Love the streamlined, perfectly matched look. The kitchens of yesterday in many ways seem more efficient than the kitchens of today. Everyone wants a big kitchen now, which means extra steps between sink, refrigerator, oven, etc., which to me seems like a step backward. Then, there’s the center island that has to be walked around. Give me a mid-century serving bar or peninsula island instead.

    To think folks with new houses and kitchens think they’ve got it all! Next time, I’m going to ask where they put the soiled linen cabinet, the plate warmer, and the towel drier cabinet! “You mean you warm plates in the oven?” That ought to fluster them!! 😉

    • Shari D. says

      The first thing that came to mind when I saw those bulk storage bins, was not only keeping them clean, which probably wasn’t too difficult because they were most likely removable, but how to keep little household “invaders” from dining on your supplies! Even the most fastidious housewife would be hard pressed to keep little ants and such out of sugar stored in such a manner. The only thing I can hope for is that it got used up quick enough to make that a non-issue.

  17. Shari D. says

    Regarding the history of automatic dishwashers, I don’t have any specifics – yet – but I do have photos bookmarked online that show a maid loading dishes into a top loading dishwashing device that is integral to the kitchen sink, which is more like the big enameled steel job on legs than the kitchen cabinet style, shown in kitchens of the 1920’s. Since electricity in homes wasn’t very prolific until the 1920’s, that was most likely the first one available. Of course, if you could afford the dishwasher, which was likely incredibly expensive for the times, you could also afford the household help to load and unload it!

    • Toni says

      There’s one on display at our historical society. If I remember -yeah, right- I will take a picture next time I’m there.

  18. Christina M. says

    These are the metal cabinets in our kitchen! We live in a 1937 ranch house in So. Cal. I have been trying to find out what our kitchen cabinets were for a long time now! We have the Monel counter tops and the storage bin! Ours were painted green in the late 1940’s, but were originally white. Our kitchen needs cosmetic work but I do love the cabinets and would like to keep them if possible. Thank you for a great article!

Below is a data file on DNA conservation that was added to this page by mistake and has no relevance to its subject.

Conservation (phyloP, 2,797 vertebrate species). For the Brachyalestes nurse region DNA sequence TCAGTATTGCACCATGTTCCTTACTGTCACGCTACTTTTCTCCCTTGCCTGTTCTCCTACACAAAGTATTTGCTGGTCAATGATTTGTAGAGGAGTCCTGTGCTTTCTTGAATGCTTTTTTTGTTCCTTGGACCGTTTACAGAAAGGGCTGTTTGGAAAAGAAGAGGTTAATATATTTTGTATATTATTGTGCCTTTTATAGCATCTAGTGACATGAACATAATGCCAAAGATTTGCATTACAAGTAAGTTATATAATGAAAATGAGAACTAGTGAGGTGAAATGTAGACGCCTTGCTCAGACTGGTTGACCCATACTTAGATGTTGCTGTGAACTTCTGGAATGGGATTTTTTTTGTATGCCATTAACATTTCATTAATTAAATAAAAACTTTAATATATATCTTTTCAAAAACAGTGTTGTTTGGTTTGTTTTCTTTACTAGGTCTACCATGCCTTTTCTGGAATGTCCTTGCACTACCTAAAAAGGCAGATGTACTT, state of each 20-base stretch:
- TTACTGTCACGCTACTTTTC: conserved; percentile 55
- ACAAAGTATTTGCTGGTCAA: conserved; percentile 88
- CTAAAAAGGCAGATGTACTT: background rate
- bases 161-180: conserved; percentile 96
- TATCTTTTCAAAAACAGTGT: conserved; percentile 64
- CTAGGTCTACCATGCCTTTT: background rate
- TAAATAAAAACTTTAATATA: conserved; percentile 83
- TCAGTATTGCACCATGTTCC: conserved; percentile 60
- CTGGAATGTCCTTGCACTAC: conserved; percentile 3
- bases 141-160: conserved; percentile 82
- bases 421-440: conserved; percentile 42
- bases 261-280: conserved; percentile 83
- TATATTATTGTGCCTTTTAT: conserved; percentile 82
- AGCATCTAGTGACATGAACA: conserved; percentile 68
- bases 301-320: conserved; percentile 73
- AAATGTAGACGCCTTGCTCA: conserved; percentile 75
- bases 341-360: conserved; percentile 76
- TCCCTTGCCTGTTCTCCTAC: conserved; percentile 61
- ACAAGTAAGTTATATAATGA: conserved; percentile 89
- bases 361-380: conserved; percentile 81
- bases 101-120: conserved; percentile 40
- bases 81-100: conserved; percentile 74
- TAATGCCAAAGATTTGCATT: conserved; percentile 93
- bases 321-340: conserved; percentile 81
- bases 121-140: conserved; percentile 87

19. chris says

    I recently remodeled a multi unit apartment building constructed in 1955. The building contained 12 galley kitchens manufactured by the St. Charles (kitchen) manufacturing company located in St. Charles Illinois. All the cabinets were double wall steel construction complete with all the amenities shown in your catalog from White Head and more. In fact the kitchens were so well constructed and organized they were in excellent condition up to the day we de-installed them. The designer (worked for St. Charles) utilized SS. trip on all the edges of the counters, sinks, backsplashes, under cabinet lighting, doors handles, concealed hinges for all doors, integrated counter-top built in blender. In short unbelievable design. They kept their modern appearance and functionality to date. It is a shame I did not know of your site. I dumped them for scrap only last week after keeping them in a warehouse for 4 years.

  20. etsy Clear says

    I have a 1949 house in TN with the original 1949 cabinets from WHitehead/Monel. They look exactly like the pictures here except the countertos are red linen formica with chrome edges and the dishwasher (also 1949) that still ran! I sold it to “dishwashercrazy” who I met online, he dreams of creating a dishwasher museum. I was happy to have him remove the top-loading dishwasher as it had a 10-minute cycle that would be next to useless, but could be a star in his museum :) Dishwashers have come far since then. A plumber installed a new dishwasher in it’s place, and because it is stainless stell it fits right in. The only problem now is I have a hole in the formica countertop where the dishwasher’s stainless steel lid used to be.

  21. Judy Peete says

    I am so happy I found this site. Our home in Los Angeles, CA still has the original sink, countertops, and side board made with this stainless steel material. We moved in the 1960s and have enjoyed ever since. My children growing up always thought of it as being futuristic. How appropriate. Thanks for the history lesson.

  22. Ramon says

    I cannot find a replacement for a water heater (electric) that is in my old farmhouse. It is in a white metal cabinet and the same height as counter top/cabinetry. Please help!